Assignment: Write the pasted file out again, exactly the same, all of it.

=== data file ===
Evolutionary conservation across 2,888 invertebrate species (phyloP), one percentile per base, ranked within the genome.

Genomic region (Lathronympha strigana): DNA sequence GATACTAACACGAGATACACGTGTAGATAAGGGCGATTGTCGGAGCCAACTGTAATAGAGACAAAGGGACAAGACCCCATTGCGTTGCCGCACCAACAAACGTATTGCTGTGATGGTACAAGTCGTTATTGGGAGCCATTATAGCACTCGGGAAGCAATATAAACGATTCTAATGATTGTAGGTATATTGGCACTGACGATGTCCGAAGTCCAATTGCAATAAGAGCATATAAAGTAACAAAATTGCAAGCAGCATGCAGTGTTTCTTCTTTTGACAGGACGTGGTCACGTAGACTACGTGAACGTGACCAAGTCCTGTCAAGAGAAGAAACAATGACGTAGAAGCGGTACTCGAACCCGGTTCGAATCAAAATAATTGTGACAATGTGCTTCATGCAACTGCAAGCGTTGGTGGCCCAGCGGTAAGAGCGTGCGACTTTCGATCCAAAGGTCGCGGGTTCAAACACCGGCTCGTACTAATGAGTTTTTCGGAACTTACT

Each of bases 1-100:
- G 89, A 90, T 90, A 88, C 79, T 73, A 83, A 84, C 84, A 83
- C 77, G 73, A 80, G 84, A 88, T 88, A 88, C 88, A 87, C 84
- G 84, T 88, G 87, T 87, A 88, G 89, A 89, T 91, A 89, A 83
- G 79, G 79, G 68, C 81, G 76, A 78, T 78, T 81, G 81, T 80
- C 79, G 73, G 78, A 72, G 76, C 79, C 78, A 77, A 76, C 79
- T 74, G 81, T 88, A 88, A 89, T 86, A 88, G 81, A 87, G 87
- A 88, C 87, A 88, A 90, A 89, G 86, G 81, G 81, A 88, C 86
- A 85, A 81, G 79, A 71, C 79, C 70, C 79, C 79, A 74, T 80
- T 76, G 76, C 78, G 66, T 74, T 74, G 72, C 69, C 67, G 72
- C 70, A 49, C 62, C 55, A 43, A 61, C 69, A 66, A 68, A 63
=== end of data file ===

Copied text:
Evolutionary conservation across 2,888 invertebrate species (phyloP), one percentile per base, ranked within the genome.

Genomic region (Lathronympha strigana): DNA sequence GATACTAACACGAGATACACGTGTAGATAAGGGCGATTGTCGGAGCCAACTGTAATAGAGACAAAGGGACAAGACCCCATTGCGTTGCCGCACCAACAAACGTATTGCTGTGATGGTACAAGTCGTTATTGGGAGCCATTATAGCACTCGGGAAGCAATATAAACGATTCTAATGATTGTAGGTATATTGGCACTGACGATGTCCGAAGTCCAATTGCAATAAGAGCATATAAAGTAACAAAATTGCAAGCAGCATGCAGTGTTTCTTCTTTTGACAGGACGTGGTCACGTAGACTACGTGAACGTGACCAAGTCCTGTCAAGAGAAGAAACAATGACGTAGAAGCGGTACTCGAACCCGGTTCGAATCAAAATAATTGTGACAATGTGCTTCATGCAACTGCAAGCGTTGGTGGCCCAGCGGTAAGAGCGTGCGACTTTCGATCCAAAGGTCGCGGGTTCAAACACCGGCTCGTACTAATGAGTTTTTCGGAACTTACT

Each of bases 1-100:
- G 89, A 90, T 90, A 88, C 79, T 73, A 83, A 84, C 84, A 83
- C 77, G 73, A 80, G 84, A 88, T 88, A 88, C 88, A 87, C 84
- G 84, T 88, G 87, T 87, A 88, G 89, A 89, T 91, A 89, A 83
- G 79, G 79, G 68, C 81, G 76, A 78, T 78, T 81, G 81, T 80
- C 79, G 73, G 78, A 72, G 76, C 79, C 78, A 77, A 76, C 79
- T 74, G 81, T 88, A 88, A 89, T 86, A 88, G 81, A 87, G 87
- A 88, C 87, A 88, A 90, A 89, G 86, G 81, G 81, A 88, C 86
- A 85, A 81, G 79, A 71, C 79, C 70, C 79, C 79, A 74, T 80
- T 76, G 76, C 78, G 66, T 74, T 74, G 72, C 69, C 67, G 72
- C 70, A 49, C 62, C 55, A 43, A 61, C 69, A 66, A 68, A 63